The only consistently good writing in the New York Times is found in the obituary section. I don't exactly wish people to die, but when they do I want Margalit Fox to write up their life (see here, and here).
So of course someone is trying to ensure the copy is less vibrant. This obituary (from a different writer) ran on Saturday:
She made a mean beef stroganoff, followed her husband from job to job and took eight years off from work to raise three children. “The world’s best mom,” her son Matthew said.
But Yvonne Brill, who died on Wednesday at 88 in Princeton, N.J., was also a brilliant rocket scientist who in the early 1970s invented a propulsion system to keep communications satellites from slipping out of their orbits.
People flipped out. They didn't like that her domestic prowess was mentioned or, some say, they just didn't like that it was mentioned so prominently. They demanded, and received revisions. There is now no mention of beef stroganoff, for instance.
The point is not that it was noted, it’s that it was the lede. (I think you know this.)
And there’s a double standard. An obit of a male rocket scientist wouldn’t open w his golf game.
So how far down must we bury the domestic work of sustaining home life for husband and children to satisfy feminists? Why is raising three children not important? Is being a good wife and mother equivalent to playing golf? How so? And aren't we all, let's be honest, a little surprised when a brilliant scientist is smart and balanced enough to have built a happy home?
I can't stand how we act like those scientists who forget to wear pants or tie their shoes are smarter than the ones who do. But it's also true that many accomplished scientists aren't having to balance as much as Brill did. Home life is very difficult to manage well and I love the idea that we'd commend a woman for doing that and having been a successful scientist.
Why does being a feminist mean we're supposed to look down on the science and art of creating a nurturing home life where children are raised well and husbands are kept happy? It's one of the many places where I find meaning and seek to excel and I just don't get why being a feminist means you have to spit on it and pretend that it's less important than rocket science.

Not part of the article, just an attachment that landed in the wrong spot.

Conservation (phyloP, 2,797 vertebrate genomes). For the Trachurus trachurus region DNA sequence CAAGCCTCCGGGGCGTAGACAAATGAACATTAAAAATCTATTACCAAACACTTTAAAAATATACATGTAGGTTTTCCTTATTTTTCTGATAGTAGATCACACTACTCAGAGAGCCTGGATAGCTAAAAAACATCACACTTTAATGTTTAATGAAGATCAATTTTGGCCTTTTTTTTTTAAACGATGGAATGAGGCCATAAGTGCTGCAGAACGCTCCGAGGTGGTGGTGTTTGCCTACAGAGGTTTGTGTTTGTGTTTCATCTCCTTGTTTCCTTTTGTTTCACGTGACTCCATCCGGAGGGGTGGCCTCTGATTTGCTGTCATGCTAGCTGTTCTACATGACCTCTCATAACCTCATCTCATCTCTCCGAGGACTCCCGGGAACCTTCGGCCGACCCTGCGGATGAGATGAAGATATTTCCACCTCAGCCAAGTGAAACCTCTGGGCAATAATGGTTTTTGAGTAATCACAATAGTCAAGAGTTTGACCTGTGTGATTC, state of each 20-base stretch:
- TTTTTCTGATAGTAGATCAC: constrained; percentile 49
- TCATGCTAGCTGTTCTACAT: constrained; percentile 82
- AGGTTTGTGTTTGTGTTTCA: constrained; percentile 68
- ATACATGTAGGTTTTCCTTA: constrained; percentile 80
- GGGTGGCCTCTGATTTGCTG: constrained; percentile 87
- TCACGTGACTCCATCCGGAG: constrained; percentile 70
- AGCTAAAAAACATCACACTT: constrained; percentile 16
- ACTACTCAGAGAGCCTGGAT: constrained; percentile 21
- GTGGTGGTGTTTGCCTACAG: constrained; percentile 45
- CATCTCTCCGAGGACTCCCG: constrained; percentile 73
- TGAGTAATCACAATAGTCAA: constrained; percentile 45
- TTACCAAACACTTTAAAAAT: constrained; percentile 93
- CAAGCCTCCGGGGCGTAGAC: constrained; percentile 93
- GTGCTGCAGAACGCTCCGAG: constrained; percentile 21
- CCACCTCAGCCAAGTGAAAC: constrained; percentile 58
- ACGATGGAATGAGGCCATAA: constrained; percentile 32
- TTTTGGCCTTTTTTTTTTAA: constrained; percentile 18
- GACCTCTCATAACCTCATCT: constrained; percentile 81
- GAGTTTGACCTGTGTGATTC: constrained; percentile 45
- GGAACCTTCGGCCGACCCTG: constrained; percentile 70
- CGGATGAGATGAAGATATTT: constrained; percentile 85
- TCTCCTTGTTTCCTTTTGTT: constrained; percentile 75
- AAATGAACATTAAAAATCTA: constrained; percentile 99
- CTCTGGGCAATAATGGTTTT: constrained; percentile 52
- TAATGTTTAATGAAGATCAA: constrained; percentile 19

I can't help but think that this piece in the Times -- in which the economics reporter calls for massive new labor regulations to, uh, encourage men to share diaper duty -- is related. It begins:
I happen to be an educated young woman who loves her job, sometimes gushingly, occasionally annoyingly. And yet, even in this enlightened age, I’ve had two relationships end — at least in large part — thanks to that clammy-palmed discussion in which couples plot hypothetical milestones and life goals. The gentlemen in question said that, somewhere in our semicharted future, they expected me to quit my job. At least for a couple of years, anyway, in order to be the kind of hypothetical mother they wanted to raise their hypothetical kids, if that hypothetical day ever came.
I am only slightly joking when I say that I immediately imagined this woman in 20 years, sobbing about her empty or chaotically destructive life and the men she let go who would have chosen her for the honor of the great vocation of raising children.
Another New York Times reporter tweeted out that diaper duty story with the surprisingly ignorant question:
Women have the majority of college & grad degrees. So why don't men stay home with the kids?
Just remember, kids, men and women are 100% interchangeable. Women do not have breasts and wombs. They are not particularly well suited to caring for infants and young children. If you resist this truth, you will be treated as a suppressive person. Are we clear?